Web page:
Robotic Versus Conventional Laparoscopic Surgery for Colorectal Cancer: A Systematic Review and Meta-Analysis with Trial Sequential Analysis
Minimally invasive surgery has been considered as an alternative to open surgery by surgeons for colorectal cancer. However, the efficacy and safety profiles of robotic and conventional laparoscopic surgery for colorectal cancer remain unclear in the literature. The primary aim of this review was to determine whether robotic-assisted laparoscopic surgery (RAS) has better clinical outcomes for colorectal cancer patients than conventional laparoscopic surgery (CLS).
All randomized clinical trials (RCTs) and observational studies were systematically searched in the databases of CENTRAL, EMBASE and PubMed from their inception until January 2018. Case reports, case series and non-systematic reviews were excluded.
Seventy-three studies (6 RCTs and 67 observational studies) were eligible (n = 169,236) for inclusion in the data synthesis. In comparison with the CLS arm, RAS cohort was associated with a significant reduction in the incidence of conversion to open surgery (ρ < 0.001, I2 = 65%; REM: OR 0.40; 95% CI 0.30,0.53), all-cause mortality (ρ < 0.001, I2 = 7%; FEM: OR 0.48; 95% CI 0.36,0.64) and wound infection (ρ < 0.001, I2 = 0%; FEM: OR 1.24; 95% CI 1.11,1.39). Patients who received RAS had a significantly shorter duration of hospitalization (ρ < 0.001, I2 = 94%; REM: MD − 0.77; 95% CI 1.12, − 0.41; day), time to oral diet (ρ < 0.001, I2 = 60%; REM: MD − 0.43; 95% CI − 0.64, − 0.21; day) and lesser intraoperative blood loss (ρ = 0.01, I2 = 88%; REM: MD − 18.05; 95% CI − 32.24, − 3.85; ml). However, RAS cohort was noted to require a significant longer duration of operative time (ρ < 0.001, I2 = 93%; REM: MD 38.19; 95% CI 28.78,47.60; min).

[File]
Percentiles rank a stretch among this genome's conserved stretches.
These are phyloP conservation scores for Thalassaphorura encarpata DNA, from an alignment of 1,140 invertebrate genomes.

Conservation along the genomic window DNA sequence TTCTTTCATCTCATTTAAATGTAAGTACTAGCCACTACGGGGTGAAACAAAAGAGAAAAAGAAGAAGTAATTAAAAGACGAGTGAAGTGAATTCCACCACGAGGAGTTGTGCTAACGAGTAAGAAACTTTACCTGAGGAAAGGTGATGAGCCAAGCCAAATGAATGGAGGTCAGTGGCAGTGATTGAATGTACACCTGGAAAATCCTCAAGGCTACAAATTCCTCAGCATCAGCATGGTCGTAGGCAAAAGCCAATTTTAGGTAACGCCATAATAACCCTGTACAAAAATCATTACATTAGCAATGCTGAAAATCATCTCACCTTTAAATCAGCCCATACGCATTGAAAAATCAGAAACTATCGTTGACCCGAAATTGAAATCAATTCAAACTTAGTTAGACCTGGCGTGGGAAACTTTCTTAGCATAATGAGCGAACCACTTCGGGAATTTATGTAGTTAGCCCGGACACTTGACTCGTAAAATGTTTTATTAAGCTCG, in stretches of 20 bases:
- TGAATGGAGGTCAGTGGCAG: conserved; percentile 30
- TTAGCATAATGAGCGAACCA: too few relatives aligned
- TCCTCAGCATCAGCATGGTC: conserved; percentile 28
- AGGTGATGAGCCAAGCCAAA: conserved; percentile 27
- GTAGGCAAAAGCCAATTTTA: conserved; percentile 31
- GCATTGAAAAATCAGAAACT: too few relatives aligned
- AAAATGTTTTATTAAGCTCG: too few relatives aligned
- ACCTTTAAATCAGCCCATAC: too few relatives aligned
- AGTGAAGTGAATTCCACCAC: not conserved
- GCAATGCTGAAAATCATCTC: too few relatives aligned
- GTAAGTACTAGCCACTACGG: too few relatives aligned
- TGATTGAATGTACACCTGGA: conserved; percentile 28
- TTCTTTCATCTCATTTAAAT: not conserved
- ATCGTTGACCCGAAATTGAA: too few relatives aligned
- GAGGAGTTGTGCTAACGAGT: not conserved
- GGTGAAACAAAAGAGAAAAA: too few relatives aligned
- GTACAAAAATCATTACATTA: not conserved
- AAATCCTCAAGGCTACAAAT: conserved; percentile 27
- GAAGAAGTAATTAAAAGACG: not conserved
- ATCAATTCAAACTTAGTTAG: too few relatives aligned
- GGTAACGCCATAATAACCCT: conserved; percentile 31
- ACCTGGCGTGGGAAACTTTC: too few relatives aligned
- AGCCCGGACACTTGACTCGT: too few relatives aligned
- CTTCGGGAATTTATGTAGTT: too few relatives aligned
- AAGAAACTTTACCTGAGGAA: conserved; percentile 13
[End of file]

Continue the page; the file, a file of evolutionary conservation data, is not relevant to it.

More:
This meta-analysis suggests that RAS provides better clinical outcomes for colorectal cancer patients as compared to the CLS at the expense of longer duration of operative time. However, the inconclusive trial sequential analysis and an overall low level of evidence in this review warrant future adequately powered RCTs to draw firm conclusion.
We would like to extend our gratitude to Dr Carlo Corbellini and Dr Luca Cardinali for sharing the copy of their articles to complete this meta-analysis. We would like to thank Mr Bryan Allan for proof-reading this manuscript.
KN and AT contributed to protocol/project management, data collection or management, data analysis and manuscript writing/editing. VC involved in protocol/project management and data collection or management.
Compliance with ethical standards
Conflict of interest
All authors have declared that they do not have any conflicts of interest in this review.
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